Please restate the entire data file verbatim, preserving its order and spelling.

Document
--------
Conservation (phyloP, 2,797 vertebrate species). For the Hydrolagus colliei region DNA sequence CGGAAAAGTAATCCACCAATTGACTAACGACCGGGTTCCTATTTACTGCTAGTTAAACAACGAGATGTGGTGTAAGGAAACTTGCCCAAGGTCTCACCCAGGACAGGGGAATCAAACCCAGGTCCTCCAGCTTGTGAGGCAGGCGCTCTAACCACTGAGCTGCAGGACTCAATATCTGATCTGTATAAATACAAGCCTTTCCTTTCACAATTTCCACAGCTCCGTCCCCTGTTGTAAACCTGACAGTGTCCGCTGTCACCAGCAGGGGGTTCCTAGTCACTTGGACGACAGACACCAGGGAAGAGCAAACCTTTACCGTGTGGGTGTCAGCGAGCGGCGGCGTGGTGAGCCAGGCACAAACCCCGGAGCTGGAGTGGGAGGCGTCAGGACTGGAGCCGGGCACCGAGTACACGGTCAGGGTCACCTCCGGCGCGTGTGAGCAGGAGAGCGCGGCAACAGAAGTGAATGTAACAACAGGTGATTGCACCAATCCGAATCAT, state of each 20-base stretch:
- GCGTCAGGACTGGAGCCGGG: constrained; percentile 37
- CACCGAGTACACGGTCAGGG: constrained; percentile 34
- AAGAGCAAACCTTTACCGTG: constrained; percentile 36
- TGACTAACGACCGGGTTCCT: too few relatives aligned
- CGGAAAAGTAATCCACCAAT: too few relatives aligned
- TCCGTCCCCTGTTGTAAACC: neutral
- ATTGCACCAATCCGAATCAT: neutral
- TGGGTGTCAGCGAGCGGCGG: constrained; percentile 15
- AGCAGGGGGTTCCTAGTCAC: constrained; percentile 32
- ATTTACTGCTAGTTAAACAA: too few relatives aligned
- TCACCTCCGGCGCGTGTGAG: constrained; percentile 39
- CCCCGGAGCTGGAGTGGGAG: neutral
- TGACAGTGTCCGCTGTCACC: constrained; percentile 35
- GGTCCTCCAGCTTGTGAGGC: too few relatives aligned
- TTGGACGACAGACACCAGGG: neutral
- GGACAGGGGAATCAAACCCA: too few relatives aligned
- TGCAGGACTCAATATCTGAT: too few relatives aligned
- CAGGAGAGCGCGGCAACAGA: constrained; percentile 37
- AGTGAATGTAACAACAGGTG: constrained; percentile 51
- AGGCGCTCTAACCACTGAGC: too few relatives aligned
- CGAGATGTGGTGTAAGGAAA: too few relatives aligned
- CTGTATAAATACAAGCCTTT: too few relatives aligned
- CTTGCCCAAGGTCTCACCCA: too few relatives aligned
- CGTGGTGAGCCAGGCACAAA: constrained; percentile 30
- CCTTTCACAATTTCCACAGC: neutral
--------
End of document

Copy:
Conservation (phyloP, 2,797 vertebrate species). For the Hydrolagus colliei region DNA sequence CGGAAAAGTAATCCACCAATTGACTAACGACCGGGTTCCTATTTACTGCTAGTTAAACAACGAGATGTGGTGTAAGGAAACTTGCCCAAGGTCTCACCCAGGACAGGGGAATCAAACCCAGGTCCTCCAGCTTGTGAGGCAGGCGCTCTAACCACTGAGCTGCAGGACTCAATATCTGATCTGTATAAATACAAGCCTTTCCTTTCACAATTTCCACAGCTCCGTCCCCTGTTGTAAACCTGACAGTGTCCGCTGTCACCAGCAGGGGGTTCCTAGTCACTTGGACGACAGACACCAGGGAAGAGCAAACCTTTACCGTGTGGGTGTCAGCGAGCGGCGGCGTGGTGAGCCAGGCACAAACCCCGGAGCTGGAGTGGGAGGCGTCAGGACTGGAGCCGGGCACCGAGTACACGGTCAGGGTCACCTCCGGCGCGTGTGAGCAGGAGAGCGCGGCAACAGAAGTGAATGTAACAACAGGTGATTGCACCAATCCGAATCAT, state of each 20-base stretch:
- GCGTCAGGACTGGAGCCGGG: constrained; percentile 37
- CACCGAGTACACGGTCAGGG: constrained; percentile 34
- AAGAGCAAACCTTTACCGTG: constrained; percentile 36
- TGACTAACGACCGGGTTCCT: too few relatives aligned
- CGGAAAAGTAATCCACCAAT: too few relatives aligned
- TCCGTCCCCTGTTGTAAACC: neutral
- ATTGCACCAATCCGAATCAT: neutral
- TGGGTGTCAGCGAGCGGCGG: constrained; percentile 15
- AGCAGGGGGTTCCTAGTCAC: constrained; percentile 32
- ATTTACTGCTAGTTAAACAA: too few relatives aligned
- TCACCTCCGGCGCGTGTGAG: constrained; percentile 39
- CCCCGGAGCTGGAGTGGGAG: neutral
- TGACAGTGTCCGCTGTCACC: constrained; percentile 35
- GGTCCTCCAGCTTGTGAGGC: too few relatives aligned
- TTGGACGACAGACACCAGGG: neutral
- GGACAGGGGAATCAAACCCA: too few relatives aligned
- TGCAGGACTCAATATCTGAT: too few relatives aligned
- CAGGAGAGCGCGGCAACAGA: constrained; percentile 37
- AGTGAATGTAACAACAGGTG: constrained; percentile 51
- AGGCGCTCTAACCACTGAGC: too few relatives aligned
- CGAGATGTGGTGTAAGGAAA: too few relatives aligned
- CTGTATAAATACAAGCCTTT: too few relatives aligned
- CTTGCCCAAGGTCTCACCCA: too few relatives aligned
- CGTGGTGAGCCAGGCACAAA: constrained; percentile 30
- CCTTTCACAATTTCCACAGC: neutral